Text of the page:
In the EU, food contact materials must be manufactured in compliance with EU regulations – so that any transfer to food doesn’t trigger safety concerns or change the composition of food in a way that isn’t within regulation.

In the Middle East, AP and IP regulations vary between countries – but generally speaking, the use of these packaging products is becoming more prevalent, in response to the demand for sustainable packaging and stringent food safety regulations. F&B businesses in the region have to seek out the correct regulatory guidance for the specific countries they’re operating in. For example:

  • In Saudi Arabia, standard regulations GSO 2231/2012, 839/1997, and 1863/2013 (which relate to the use of packaging and food contact materials) are mandatory. The Saudi Food and Drug Authority (SFDA) is the governing body responsible for establishing laws related to food products, and ensuring compliance.
  • GSO 1863/2013 is mandatory in Oman, and the national standards body is the Directorate General for Specifications and Measurements (DGSM).
  • GSO 1863/2013 is also mandatory in Kuwait, and food packaging safety is governed by the Kuwait Public Authority for Industry, Kuwait Municipality, the General Customs Authority, and the Environmental Protection Authority.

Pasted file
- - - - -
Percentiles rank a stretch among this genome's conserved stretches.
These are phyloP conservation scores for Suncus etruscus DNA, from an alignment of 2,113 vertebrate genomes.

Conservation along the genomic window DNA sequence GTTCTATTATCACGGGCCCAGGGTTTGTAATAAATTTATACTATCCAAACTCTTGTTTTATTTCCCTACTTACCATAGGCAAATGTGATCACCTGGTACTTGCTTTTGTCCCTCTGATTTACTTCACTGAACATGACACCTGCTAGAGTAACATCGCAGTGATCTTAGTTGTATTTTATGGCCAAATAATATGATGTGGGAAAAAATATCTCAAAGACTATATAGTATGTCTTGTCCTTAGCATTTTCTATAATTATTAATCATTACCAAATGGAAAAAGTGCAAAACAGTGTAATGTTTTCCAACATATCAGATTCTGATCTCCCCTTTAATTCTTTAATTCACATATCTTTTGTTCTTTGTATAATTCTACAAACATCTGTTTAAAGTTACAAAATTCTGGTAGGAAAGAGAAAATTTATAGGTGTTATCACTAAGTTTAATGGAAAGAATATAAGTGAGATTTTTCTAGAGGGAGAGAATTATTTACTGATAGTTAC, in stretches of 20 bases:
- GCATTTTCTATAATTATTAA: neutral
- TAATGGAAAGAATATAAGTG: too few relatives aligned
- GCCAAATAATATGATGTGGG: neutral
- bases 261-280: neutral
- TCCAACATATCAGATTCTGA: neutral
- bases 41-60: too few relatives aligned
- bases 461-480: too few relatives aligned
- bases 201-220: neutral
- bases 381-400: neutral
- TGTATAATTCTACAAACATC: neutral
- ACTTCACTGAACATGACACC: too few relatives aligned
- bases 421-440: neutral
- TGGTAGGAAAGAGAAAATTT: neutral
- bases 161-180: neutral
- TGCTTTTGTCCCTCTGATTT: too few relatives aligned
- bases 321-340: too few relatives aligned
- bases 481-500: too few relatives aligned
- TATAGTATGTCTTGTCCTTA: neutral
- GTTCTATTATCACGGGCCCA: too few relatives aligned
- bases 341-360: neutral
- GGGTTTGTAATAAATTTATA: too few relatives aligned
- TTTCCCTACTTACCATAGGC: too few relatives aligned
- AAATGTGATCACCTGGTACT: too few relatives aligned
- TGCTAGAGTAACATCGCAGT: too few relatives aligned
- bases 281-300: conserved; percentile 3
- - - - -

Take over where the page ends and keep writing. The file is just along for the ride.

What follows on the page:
And around the world, the use of AP and IP in other countries and regions is controlled by a range of government organisations. In the US these products come under the Food and Drug Administration’s (FDA) regulatory framework; and relevant governing bodies in Africa include the South African Bureau of Standards (SABS), the National Agency for Food and Drug Administration and Control (NAFDAC) in Nigeria, and the Kenya Bureau of Standards (KEBS).

What are the benefits of active and intelligent packaging?

The benefits are huge. Firstly, AP and IP does what it says on the tin – improving and protecting the quality of food as it’s transported and stored, and right up until it arrives in the hands of the consumer.

But this creates other benefits for the F&B industry and wider society:

  • It reduces food waste, and increases sustainability by reducing the need for preservatives
  • It improves food safety. Research shows that IP can improve Hazard Analysis and Critical Control Points (HACCP) and Quality Analysis and Critical Control Points (QACCP)
  • It can improve customer experience, providing customers with up-to-date and relevant information about food quality
  • It can prevent theft and counterfeiting – through features like tamper-evident seals
  • It improves the ability of F&B businesses to predict repurchase rates, because IP can provide data on customer preferences and behaviour

IP and AP can be combined to create smart packaging. And the overall impact of smart packaging is longer shelf life, accurate product information, and more efficient food business operations from the moment the product is packaged.